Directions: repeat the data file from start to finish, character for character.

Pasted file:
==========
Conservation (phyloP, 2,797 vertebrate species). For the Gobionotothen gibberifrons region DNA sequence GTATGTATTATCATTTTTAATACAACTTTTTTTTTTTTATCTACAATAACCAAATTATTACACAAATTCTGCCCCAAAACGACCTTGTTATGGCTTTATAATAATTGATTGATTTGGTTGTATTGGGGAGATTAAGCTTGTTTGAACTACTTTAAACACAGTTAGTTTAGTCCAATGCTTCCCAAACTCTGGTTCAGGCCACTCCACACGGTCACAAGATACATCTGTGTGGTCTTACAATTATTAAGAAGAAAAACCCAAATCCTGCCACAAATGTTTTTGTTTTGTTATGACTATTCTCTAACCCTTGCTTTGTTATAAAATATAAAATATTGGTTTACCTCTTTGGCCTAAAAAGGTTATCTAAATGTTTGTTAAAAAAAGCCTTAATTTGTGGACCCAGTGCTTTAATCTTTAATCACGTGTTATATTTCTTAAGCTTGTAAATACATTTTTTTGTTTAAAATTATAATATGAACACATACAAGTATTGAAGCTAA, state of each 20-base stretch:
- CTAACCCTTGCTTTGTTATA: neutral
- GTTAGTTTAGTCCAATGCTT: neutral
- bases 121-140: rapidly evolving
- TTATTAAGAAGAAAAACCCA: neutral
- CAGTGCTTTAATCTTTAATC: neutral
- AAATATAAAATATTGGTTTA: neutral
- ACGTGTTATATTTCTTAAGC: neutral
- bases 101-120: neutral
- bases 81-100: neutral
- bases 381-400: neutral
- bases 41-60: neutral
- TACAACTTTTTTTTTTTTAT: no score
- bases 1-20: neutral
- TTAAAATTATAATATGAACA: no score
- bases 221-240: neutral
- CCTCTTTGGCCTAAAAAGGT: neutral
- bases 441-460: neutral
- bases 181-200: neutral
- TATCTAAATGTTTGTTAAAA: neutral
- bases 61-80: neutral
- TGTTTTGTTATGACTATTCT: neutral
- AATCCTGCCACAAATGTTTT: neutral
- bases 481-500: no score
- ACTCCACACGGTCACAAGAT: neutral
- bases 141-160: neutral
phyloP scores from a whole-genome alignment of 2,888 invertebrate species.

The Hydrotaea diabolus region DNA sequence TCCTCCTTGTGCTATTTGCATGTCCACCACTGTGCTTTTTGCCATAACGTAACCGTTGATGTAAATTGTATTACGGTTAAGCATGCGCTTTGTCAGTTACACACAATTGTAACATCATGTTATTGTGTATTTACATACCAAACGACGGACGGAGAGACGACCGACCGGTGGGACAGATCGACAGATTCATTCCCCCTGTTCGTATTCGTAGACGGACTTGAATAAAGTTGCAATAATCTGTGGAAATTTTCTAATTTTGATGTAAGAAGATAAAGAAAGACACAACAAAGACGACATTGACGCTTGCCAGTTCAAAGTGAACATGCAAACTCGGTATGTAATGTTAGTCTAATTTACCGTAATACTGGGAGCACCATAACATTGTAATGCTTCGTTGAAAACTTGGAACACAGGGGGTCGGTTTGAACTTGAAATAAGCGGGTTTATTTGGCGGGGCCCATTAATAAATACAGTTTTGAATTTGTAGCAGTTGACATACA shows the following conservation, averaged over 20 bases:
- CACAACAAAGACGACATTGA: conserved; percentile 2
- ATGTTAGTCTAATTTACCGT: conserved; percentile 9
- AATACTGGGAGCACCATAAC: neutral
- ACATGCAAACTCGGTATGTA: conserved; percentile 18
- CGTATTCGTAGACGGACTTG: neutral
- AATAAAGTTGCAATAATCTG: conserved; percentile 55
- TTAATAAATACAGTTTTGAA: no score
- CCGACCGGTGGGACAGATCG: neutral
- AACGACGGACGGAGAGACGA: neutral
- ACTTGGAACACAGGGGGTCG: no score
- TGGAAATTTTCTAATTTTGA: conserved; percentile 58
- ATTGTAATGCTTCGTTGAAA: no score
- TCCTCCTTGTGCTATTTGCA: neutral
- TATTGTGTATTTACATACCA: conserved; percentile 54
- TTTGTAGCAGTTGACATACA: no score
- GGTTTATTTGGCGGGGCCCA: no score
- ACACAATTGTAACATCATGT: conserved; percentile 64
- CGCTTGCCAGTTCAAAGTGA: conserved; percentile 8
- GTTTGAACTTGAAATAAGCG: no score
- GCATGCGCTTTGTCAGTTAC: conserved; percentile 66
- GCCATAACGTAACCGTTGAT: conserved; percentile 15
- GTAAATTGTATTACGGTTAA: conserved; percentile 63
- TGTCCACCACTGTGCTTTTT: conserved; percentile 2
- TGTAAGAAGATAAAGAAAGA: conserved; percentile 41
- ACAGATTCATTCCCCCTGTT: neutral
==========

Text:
Conservation (phyloP, 2,797 vertebrate species). For the Gobionotothen gibberifrons region DNA sequence GTATGTATTATCATTTTTAATACAACTTTTTTTTTTTTATCTACAATAACCAAATTATTACACAAATTCTGCCCCAAAACGACCTTGTTATGGCTTTATAATAATTGATTGATTTGGTTGTATTGGGGAGATTAAGCTTGTTTGAACTACTTTAAACACAGTTAGTTTAGTCCAATGCTTCCCAAACTCTGGTTCAGGCCACTCCACACGGTCACAAGATACATCTGTGTGGTCTTACAATTATTAAGAAGAAAAACCCAAATCCTGCCACAAATGTTTTTGTTTTGTTATGACTATTCTCTAACCCTTGCTTTGTTATAAAATATAAAATATTGGTTTACCTCTTTGGCCTAAAAAGGTTATCTAAATGTTTGTTAAAAAAAGCCTTAATTTGTGGACCCAGTGCTTTAATCTTTAATCACGTGTTATATTTCTTAAGCTTGTAAATACATTTTTTTGTTTAAAATTATAATATGAACACATACAAGTATTGAAGCTAA, state of each 20-base stretch:
- CTAACCCTTGCTTTGTTATA: neutral
- GTTAGTTTAGTCCAATGCTT: neutral
- bases 121-140: rapidly evolving
- TTATTAAGAAGAAAAACCCA: neutral
- CAGTGCTTTAATCTTTAATC: neutral
- AAATATAAAATATTGGTTTA: neutral
- ACGTGTTATATTTCTTAAGC: neutral
- bases 101-120: neutral
- bases 81-100: neutral
- bases 381-400: neutral
- bases 41-60: neutral
- TACAACTTTTTTTTTTTTAT: no score
- bases 1-20: neutral
- TTAAAATTATAATATGAACA: no score
- bases 221-240: neutral
- CCTCTTTGGCCTAAAAAGGT: neutral
- bases 441-460: neutral
- bases 181-200: neutral
- TATCTAAATGTTTGTTAAAA: neutral
- bases 61-80: neutral
- TGTTTTGTTATGACTATTCT: neutral
- AATCCTGCCACAAATGTTTT: neutral
- bases 481-500: no score
- ACTCCACACGGTCACAAGAT: neutral
- bases 141-160: neutral
phyloP scores from a whole-genome alignment of 2,888 invertebrate species.

The Hydrotaea diabolus region DNA sequence TCCTCCTTGTGCTATTTGCATGTCCACCACTGTGCTTTTTGCCATAACGTAACCGTTGATGTAAATTGTATTACGGTTAAGCATGCGCTTTGTCAGTTACACACAATTGTAACATCATGTTATTGTGTATTTACATACCAAACGACGGACGGAGAGACGACCGACCGGTGGGACAGATCGACAGATTCATTCCCCCTGTTCGTATTCGTAGACGGACTTGAATAAAGTTGCAATAATCTGTGGAAATTTTCTAATTTTGATGTAAGAAGATAAAGAAAGACACAACAAAGACGACATTGACGCTTGCCAGTTCAAAGTGAACATGCAAACTCGGTATGTAATGTTAGTCTAATTTACCGTAATACTGGGAGCACCATAACATTGTAATGCTTCGTTGAAAACTTGGAACACAGGGGGTCGGTTTGAACTTGAAATAAGCGGGTTTATTTGGCGGGGCCCATTAATAAATACAGTTTTGAATTTGTAGCAGTTGACATACA shows the following conservation, averaged over 20 bases:
- CACAACAAAGACGACATTGA: conserved; percentile 2
- ATGTTAGTCTAATTTACCGT: conserved; percentile 9
- AATACTGGGAGCACCATAAC: neutral
- ACATGCAAACTCGGTATGTA: conserved; percentile 18
- CGTATTCGTAGACGGACTTG: neutral
- AATAAAGTTGCAATAATCTG: conserved; percentile 55
- TTAATAAATACAGTTTTGAA: no score
- CCGACCGGTGGGACAGATCG: neutral
- AACGACGGACGGAGAGACGA: neutral
- ACTTGGAACACAGGGGGTCG: no score
- TGGAAATTTTCTAATTTTGA: conserved; percentile 58
- ATTGTAATGCTTCGTTGAAA: no score
- TCCTCCTTGTGCTATTTGCA: neutral
- TATTGTGTATTTACATACCA: conserved; percentile 54
- TTTGTAGCAGTTGACATACA: no score
- GGTTTATTTGGCGGGGCCCA: no score
- ACACAATTGTAACATCATGT: conserved; percentile 64
- CGCTTGCCAGTTCAAAGTGA: conserved; percentile 8
- GTTTGAACTTGAAATAAGCG: no score
- GCATGCGCTTTGTCAGTTAC: conserved; percentile 66
- GCCATAACGTAACCGTTGAT: conserved; percentile 15
- GTAAATTGTATTACGGTTAA: conserved; percentile 63
- TGTCCACCACTGTGCTTTTT: conserved; percentile 2
- TGTAAGAAGATAAAGAAAGA: conserved; percentile 41
- ACAGATTCATTCCCCCTGTT: neutral